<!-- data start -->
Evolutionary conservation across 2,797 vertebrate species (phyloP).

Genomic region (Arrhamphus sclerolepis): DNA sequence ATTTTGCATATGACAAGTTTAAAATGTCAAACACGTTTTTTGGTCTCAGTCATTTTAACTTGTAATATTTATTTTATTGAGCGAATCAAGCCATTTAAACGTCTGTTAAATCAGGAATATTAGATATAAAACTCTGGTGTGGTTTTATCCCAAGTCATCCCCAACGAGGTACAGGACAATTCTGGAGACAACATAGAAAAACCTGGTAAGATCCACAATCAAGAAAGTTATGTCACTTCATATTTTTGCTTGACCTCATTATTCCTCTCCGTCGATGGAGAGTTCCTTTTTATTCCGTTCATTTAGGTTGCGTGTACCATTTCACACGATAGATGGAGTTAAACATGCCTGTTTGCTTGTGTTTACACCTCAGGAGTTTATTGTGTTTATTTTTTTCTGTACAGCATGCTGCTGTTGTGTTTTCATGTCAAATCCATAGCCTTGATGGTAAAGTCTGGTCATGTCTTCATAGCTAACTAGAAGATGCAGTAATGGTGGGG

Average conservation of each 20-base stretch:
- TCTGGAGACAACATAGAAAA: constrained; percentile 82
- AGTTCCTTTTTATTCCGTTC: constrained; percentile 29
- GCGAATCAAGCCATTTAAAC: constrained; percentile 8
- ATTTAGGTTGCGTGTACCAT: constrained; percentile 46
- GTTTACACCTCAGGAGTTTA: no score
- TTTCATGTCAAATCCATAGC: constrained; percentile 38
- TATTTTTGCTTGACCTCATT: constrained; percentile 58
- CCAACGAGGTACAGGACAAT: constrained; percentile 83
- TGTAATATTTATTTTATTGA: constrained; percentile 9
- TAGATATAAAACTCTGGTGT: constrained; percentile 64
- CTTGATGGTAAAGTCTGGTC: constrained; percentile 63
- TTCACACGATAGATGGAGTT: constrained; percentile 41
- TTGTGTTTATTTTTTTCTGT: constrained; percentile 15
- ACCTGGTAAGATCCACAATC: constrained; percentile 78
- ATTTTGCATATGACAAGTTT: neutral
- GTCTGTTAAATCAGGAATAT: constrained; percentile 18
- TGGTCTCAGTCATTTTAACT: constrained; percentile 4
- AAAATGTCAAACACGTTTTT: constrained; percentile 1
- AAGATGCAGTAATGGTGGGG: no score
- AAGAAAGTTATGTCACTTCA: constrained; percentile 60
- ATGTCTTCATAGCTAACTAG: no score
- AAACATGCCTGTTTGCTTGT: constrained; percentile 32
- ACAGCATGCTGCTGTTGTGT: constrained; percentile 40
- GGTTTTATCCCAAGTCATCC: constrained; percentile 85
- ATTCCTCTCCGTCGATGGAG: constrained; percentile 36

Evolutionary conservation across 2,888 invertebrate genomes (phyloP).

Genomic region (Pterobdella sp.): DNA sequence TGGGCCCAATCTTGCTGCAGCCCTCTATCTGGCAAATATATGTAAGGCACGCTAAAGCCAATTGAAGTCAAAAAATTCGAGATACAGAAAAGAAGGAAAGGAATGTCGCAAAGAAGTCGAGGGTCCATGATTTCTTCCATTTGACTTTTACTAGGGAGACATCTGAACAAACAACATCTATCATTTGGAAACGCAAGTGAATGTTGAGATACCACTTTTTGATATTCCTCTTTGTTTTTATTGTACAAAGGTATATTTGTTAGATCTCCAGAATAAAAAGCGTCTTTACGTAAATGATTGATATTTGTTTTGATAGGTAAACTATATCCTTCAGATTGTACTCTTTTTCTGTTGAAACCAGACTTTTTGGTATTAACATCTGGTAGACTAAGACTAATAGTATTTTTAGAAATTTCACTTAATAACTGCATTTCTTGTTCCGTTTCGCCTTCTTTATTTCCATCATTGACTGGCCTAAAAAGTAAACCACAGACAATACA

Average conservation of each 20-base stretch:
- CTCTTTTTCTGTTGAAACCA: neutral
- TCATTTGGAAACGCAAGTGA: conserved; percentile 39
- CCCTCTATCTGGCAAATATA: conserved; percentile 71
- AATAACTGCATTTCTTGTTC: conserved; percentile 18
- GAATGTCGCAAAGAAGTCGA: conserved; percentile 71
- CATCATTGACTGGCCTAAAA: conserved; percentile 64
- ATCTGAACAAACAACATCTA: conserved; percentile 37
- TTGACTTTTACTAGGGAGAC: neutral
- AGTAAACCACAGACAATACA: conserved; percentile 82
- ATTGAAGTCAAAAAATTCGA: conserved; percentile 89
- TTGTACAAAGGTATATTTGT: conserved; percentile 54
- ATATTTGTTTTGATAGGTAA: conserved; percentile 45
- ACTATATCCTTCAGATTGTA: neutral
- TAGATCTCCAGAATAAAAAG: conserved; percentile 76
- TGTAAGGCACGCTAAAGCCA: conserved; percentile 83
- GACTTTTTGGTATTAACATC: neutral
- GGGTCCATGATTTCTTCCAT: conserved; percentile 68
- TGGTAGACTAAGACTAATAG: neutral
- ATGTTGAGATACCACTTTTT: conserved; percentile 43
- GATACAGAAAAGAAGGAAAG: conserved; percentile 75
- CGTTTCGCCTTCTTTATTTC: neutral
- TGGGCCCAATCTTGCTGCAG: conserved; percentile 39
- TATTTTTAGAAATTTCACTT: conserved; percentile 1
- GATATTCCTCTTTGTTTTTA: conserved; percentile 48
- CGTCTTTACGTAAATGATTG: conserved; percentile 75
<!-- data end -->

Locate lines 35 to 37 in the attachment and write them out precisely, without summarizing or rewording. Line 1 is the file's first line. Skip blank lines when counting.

- AATAACTGCATTTCTTGTTC: conserved; percentile 18
- GAATGTCGCAAAGAAGTCGA: conserved; percentile 71
- CATCATTGACTGGCCTAAAA: conserved; percentile 64